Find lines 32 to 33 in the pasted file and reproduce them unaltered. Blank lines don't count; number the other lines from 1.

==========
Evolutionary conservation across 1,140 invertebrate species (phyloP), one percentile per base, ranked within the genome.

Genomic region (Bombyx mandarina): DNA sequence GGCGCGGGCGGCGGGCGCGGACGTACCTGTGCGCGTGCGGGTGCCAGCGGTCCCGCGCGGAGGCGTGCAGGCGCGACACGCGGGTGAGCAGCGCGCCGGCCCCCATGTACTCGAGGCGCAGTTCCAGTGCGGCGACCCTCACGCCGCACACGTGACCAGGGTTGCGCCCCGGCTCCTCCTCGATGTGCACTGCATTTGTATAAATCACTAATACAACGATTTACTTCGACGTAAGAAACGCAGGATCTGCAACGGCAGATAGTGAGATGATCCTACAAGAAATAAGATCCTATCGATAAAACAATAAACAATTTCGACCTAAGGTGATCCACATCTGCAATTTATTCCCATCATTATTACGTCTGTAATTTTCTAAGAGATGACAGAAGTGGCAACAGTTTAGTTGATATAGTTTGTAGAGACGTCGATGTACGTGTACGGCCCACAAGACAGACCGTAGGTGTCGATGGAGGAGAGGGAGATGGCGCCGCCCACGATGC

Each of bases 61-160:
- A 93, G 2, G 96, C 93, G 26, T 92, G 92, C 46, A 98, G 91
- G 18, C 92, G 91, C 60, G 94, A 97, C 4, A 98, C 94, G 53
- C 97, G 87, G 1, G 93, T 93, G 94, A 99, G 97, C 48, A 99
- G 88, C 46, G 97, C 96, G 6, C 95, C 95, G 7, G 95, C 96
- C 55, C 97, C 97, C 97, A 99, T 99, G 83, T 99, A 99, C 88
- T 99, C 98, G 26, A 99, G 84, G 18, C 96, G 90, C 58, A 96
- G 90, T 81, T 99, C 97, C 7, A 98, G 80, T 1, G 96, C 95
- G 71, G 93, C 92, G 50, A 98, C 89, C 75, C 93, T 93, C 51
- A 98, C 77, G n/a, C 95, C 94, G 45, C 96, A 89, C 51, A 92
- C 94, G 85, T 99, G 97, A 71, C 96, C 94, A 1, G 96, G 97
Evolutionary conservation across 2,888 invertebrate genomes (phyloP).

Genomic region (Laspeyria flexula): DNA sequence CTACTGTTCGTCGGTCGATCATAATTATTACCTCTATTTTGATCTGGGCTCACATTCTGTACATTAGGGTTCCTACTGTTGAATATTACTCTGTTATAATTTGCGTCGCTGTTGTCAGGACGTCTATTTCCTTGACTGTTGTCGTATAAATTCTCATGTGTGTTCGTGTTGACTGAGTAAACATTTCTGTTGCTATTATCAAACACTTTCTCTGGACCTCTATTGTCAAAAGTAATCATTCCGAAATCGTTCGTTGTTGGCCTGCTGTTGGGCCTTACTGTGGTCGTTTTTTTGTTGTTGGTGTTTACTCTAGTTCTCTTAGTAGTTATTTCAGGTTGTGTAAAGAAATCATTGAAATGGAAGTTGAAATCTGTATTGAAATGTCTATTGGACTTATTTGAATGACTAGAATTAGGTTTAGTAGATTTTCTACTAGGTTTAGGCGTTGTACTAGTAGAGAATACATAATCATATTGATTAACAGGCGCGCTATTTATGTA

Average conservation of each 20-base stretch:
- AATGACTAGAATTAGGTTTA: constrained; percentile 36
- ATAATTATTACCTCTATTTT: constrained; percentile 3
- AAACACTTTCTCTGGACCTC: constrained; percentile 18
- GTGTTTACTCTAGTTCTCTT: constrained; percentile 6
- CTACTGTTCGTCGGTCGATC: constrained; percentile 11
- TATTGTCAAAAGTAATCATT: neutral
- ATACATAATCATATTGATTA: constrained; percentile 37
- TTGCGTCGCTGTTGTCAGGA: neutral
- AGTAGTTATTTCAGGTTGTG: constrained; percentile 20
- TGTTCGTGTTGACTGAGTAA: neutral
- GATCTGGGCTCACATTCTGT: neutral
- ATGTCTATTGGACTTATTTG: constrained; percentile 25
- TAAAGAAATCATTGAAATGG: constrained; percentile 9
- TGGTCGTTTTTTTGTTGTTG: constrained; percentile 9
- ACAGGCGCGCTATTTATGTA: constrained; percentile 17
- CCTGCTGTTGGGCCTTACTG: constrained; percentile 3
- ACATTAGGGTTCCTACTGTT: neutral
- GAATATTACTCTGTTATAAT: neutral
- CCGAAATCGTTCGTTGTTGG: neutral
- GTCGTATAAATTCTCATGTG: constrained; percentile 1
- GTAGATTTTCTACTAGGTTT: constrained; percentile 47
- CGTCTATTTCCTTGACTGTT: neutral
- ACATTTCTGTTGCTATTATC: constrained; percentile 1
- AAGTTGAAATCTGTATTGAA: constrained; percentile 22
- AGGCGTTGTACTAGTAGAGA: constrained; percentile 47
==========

- CCTGCTGTTGGGCCTTACTG: constrained; percentile 3
- ACATTAGGGTTCCTACTGTT: neutral